Category Archives: Diversity

The Dream Lives On

“I say to you today, my friends, so even though we face the difficulties of today and tomorrow, I still have a dream. It is a dream deeply rooted in the American dream.”    

Dr. Martin Luther King, Jr.

Time slips quietly into the past and the lessons of yesterday are often forgotten or misunderstood today. It is unfortunate that the greatest lessons that have been taught to us are frequently whitewashed, sanitized, and distorted. When Dr. King gave his “I Have A Dream” speech on the Mall in Washington in 1963, he was a pariah to much of white America, a troublemaker and a threat to the establishment. The FBI had a file on him, Southern Democrats hated him and the Klan had him in their cross-hairs. 

Today, a statue of Dr. King will be unveiled on the same Mall where he gave his speech. Politicians and pundits will laud his memory and sing the praises of a world without discrimination. That world only exists in the minds of those naive enough to believe that the cause that Dr. King died for has been realized. We live in a country where discrimination is still rampant in our daily lives. While the Dream lives on, there is still a great struggle to be fought before freedom can truly ring for all people – regardless of race, color, creed, gender or sexual orientation. 

It is a simple photograph: the stump of a tree that was felled due to a summer storm, its roots surrounded by tiny saplings trying to grow, trying to be like the tree that once was. 

 

William Stephenson Clark

(Photograph by the author.)

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The World is Really One Place

Desmond Tutu – 1984 Nobel Peace Prize winner has shared a few thoughts.  Wouldn’t the world be a better place if we all thought like this man?

http://www.huffingtonpost.com/desmond-tutu/god-is-not-a-christian_b_869947.html

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Filed under Diversity, Radical Rightwing groups, Religion

WWSWD – What Would Sam Walton Do?

The Supreme Court is due to hear this Wal-Mart sex bias lawsuit.  Any ideas on how the Court will decide. 

http://www.msnbc.msn.com/id/42250811/ns/business-careers/

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Filed under Diversity, Economics, Income Inequality, Jobs, The Economy, U. S. Supreme Court

All Evangelicals Are Not Alike

This article from Mother Jones suggests there is a difference of opinion  between Evangelicals when it comes to giving illegal immigrants a pathway to citizenship.  And to think there is a man from Jerry Falwell’s Liberty University that is joining this group.  This could become very interesting.  How will this play in the structure of the GOP?  Will these opposing Evangelicals bring more moderates back to the GOP or will the Radical Evangelicals still  flex their muscle and keep their control?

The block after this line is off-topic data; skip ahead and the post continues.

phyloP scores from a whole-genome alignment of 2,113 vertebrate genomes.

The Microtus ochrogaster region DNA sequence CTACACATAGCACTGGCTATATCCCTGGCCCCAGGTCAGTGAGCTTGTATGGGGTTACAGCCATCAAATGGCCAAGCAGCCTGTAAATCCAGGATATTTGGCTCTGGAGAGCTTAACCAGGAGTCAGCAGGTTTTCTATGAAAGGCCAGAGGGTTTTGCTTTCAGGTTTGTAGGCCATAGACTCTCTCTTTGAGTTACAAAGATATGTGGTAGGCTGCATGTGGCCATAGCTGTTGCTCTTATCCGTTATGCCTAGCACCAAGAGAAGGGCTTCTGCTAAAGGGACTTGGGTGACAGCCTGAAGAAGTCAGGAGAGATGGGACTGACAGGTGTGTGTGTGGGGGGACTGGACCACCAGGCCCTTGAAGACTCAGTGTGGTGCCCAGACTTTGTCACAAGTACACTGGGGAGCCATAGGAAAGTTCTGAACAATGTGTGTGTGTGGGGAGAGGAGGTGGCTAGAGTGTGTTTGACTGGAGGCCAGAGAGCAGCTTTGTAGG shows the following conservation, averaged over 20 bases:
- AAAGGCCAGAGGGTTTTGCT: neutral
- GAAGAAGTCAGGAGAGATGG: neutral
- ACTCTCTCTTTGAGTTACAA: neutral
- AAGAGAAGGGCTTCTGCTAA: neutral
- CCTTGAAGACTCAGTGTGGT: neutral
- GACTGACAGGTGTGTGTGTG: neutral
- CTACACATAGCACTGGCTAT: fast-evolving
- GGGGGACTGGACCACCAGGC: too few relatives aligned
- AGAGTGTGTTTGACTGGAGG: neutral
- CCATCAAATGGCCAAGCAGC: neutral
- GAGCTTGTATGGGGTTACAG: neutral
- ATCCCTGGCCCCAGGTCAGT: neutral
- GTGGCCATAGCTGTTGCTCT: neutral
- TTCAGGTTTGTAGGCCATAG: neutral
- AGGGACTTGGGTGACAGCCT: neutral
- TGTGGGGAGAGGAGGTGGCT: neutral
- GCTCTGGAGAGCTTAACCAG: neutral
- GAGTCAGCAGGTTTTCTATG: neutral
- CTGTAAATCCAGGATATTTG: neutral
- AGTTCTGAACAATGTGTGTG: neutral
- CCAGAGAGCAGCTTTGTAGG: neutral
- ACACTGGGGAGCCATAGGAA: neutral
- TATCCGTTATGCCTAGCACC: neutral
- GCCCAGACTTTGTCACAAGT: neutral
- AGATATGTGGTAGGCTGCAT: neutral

Indypendent

http://herjones.com/politics/2010/05/right-wing-clash-over-immigration-reform

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Filed under Democratic Party, Diversity, Illegal immigration, Playing Politics, Political Reform, Radical Rightwing groups, Republicans

WHERE DO YOUR THOUGHTS AND PRECONCEIVED NOTIONS COME FROM.

What do you think and why?

Each and every individual takes in information and processes it with preset concepts and learned patterns. Some of it is the influences of those you love and or respect having heard them express their opinions on any given subject.  Those opinions become implanted in a child’s mind and become a set answer to some questions.

Often it is the same sex parent who is the one who set these preconceived answers to question or subjects.  Generally these issues, subjects and opinions are related to that genders impact on their lives.  Opinions of the opposite sex, the work place and what ever interactions that gender has with the world outside themselves. And that is often imposed on a child of their gender but the child is not isolated from the opinion and thought processes of the opposite sex parent.

Some opinions are isolated and the other view is also instill they may intertwine in places to make a opinion based on that intertwining.

The opinion of friends can be impacted upon the child and group thought or opinion may gain standing within the individual. All these early opinions and processes can be carried into adulthood and to the political thought processes.  This may have an effect in determining the party affiliation of the individual and their leaning on issues.  With the passage of time and the impact of a given issue these opinions and stances may change and drive the individual to change their opinion sometime to one that is geometrically opposite of their long held stances.